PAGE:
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The two glass bottles in this painting were done using two different techniques.  why?  So I could show my class there are two ways to tackle the problem.  I wouldn’t normally do this in a painting, but it does help to show.  The left bottle was done with dry-glazing techniques. Meaning I used many layers of light watercolor wash.  You use very little water so as to have more control.   The bottle to the right was painted using the wet-on-wet technique.  I painted the entire bottle with clear water and then dropped paint into the water which makes it spread where ever there is water.  The glazing technique gives you a more precise look and the wet-on-wet is generally softer and more flowing.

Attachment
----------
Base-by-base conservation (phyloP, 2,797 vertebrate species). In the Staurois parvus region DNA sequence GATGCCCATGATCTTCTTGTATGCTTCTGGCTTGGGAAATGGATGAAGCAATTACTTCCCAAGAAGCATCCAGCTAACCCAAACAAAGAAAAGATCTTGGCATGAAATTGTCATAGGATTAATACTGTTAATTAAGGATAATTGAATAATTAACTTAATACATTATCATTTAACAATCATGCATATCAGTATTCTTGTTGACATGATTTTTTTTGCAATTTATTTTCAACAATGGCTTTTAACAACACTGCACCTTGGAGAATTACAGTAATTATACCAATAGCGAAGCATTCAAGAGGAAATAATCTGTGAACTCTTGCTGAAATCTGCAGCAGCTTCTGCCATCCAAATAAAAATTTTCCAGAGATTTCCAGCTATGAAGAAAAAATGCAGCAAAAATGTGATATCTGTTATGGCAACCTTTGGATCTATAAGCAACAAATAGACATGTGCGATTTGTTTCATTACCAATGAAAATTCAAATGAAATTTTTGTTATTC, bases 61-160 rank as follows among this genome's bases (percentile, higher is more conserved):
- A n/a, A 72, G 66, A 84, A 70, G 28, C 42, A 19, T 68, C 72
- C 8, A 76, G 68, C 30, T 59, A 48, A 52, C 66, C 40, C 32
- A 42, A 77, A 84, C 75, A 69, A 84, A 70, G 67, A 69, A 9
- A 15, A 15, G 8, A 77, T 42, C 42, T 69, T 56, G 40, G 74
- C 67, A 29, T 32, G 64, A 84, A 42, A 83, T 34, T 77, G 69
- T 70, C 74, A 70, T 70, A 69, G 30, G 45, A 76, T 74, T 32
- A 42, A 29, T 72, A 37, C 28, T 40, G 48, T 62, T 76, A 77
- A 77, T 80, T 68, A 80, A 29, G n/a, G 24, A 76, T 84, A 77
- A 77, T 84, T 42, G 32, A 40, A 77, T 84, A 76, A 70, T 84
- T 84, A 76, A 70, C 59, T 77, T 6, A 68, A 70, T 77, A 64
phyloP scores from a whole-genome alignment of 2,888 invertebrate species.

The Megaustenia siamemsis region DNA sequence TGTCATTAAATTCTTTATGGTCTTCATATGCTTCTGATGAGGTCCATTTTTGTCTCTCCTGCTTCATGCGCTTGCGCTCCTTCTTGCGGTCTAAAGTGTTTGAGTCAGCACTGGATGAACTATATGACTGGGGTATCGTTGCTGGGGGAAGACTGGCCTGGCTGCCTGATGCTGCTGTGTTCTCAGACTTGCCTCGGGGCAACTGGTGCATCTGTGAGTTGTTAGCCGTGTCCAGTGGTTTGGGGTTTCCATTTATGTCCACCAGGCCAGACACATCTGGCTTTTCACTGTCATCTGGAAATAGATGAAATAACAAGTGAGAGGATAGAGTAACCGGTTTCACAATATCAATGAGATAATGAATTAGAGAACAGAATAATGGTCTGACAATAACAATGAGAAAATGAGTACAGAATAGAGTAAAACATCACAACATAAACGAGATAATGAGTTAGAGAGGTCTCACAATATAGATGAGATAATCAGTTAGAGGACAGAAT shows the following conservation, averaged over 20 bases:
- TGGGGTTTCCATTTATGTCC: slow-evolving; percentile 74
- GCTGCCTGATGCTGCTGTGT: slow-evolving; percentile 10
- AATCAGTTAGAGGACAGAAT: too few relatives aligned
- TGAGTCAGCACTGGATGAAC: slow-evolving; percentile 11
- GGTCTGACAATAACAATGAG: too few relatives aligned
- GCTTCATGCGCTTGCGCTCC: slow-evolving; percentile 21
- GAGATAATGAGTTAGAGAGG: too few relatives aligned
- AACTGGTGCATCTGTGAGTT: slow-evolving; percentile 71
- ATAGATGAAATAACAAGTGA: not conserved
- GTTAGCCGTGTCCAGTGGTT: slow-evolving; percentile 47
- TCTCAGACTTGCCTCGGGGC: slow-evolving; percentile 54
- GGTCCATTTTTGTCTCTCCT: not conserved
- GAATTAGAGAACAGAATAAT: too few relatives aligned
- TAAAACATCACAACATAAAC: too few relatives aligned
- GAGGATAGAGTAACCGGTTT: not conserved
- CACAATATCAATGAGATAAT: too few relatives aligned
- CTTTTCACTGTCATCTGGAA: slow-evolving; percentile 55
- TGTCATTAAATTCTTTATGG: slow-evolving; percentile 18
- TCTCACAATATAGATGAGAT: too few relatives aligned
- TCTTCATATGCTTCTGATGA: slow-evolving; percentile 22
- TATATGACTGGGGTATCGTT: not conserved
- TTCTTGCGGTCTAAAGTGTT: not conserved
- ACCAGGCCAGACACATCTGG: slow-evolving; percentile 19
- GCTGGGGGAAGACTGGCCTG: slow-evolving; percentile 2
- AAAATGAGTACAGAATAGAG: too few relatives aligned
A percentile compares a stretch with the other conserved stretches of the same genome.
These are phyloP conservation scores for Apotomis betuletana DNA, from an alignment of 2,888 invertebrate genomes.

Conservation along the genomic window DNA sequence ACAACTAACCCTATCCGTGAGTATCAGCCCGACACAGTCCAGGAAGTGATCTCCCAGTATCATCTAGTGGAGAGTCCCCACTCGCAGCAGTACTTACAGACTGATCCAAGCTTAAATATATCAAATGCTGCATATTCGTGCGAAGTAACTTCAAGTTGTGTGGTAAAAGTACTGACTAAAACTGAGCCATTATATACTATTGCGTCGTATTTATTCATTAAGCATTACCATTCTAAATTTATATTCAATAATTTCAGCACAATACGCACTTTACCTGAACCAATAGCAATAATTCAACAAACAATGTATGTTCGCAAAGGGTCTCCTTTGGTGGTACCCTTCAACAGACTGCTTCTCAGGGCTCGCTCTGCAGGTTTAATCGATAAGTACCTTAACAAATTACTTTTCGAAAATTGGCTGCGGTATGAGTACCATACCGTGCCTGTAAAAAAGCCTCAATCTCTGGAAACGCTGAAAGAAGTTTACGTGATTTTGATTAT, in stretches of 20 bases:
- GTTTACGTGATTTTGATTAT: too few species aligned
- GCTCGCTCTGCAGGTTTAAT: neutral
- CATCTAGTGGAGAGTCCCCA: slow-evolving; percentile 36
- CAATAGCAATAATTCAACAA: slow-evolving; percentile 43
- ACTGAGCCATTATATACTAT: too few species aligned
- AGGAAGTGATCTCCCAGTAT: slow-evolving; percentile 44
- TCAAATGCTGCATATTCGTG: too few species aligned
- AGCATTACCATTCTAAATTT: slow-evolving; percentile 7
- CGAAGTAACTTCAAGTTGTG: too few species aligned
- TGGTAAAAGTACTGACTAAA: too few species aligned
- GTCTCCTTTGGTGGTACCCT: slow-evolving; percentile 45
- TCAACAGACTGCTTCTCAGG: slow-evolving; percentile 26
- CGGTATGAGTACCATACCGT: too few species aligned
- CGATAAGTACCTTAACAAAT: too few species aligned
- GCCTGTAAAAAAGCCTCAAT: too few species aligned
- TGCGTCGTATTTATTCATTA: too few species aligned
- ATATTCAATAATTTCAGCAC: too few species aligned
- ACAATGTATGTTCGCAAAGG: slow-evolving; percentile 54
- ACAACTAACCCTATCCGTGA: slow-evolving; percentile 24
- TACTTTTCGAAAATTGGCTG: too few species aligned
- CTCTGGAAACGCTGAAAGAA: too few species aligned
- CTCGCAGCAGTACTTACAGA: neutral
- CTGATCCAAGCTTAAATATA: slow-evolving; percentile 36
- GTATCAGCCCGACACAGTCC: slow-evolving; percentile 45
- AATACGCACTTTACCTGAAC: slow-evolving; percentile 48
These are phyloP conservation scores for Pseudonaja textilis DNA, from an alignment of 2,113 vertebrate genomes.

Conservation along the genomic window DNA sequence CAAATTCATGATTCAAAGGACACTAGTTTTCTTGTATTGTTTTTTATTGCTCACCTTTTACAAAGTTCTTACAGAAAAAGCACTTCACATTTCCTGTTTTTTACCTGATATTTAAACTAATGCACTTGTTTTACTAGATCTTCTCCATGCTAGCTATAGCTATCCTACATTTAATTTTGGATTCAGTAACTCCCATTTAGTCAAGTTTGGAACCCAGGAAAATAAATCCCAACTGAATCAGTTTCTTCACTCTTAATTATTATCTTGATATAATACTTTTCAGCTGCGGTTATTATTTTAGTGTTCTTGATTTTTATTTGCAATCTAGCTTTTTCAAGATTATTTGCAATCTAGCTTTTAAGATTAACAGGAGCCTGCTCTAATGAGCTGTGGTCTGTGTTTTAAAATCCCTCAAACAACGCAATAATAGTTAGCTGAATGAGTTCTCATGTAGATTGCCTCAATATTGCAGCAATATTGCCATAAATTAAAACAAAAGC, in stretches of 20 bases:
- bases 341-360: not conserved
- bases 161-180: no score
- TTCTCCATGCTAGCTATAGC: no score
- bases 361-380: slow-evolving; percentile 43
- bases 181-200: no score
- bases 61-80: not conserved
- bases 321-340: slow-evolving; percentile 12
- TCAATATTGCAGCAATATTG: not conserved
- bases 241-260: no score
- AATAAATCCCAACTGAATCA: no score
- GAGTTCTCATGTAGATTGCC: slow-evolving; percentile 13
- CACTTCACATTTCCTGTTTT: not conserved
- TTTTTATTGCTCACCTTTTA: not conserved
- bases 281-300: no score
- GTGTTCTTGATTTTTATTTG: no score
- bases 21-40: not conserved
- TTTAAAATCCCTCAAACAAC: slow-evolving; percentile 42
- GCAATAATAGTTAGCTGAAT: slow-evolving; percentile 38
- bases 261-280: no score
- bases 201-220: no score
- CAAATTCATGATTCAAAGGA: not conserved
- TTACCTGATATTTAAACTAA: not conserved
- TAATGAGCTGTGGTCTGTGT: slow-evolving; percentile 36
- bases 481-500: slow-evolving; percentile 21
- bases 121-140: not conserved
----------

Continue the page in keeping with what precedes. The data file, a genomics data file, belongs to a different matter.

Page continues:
Now I’ll tell you the secret to painting glass in watercolor no matter which technique you use.

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There is no white paint in watercolor.  You use the white of the paper.  So if you want a white area, don’t put any paint there.  However, there is another technique you can use to create white areas.  The technique is called lifting.  Lifting is when you take a clean paintbrush, dip it in water, take the access water off so it is damp and then you rub the paint away in a particular area.  Watercolor is not permanent.  You can’t dry it and it’s there forever.  In some ways that’s bad, but in some ways it’s good.  By simply wetting your painting you can pull up or “lift” the paint off the paper.  Now look at the photo above.  See all the different places where I am simulating reflection by creating light areas.  I rubbed, scrubbed and wet those areas until the paint lifted.

The rest is observation and practice, which for most of us takes a life-time.  With that said, there’s no time like the present.  Let’s get practicing!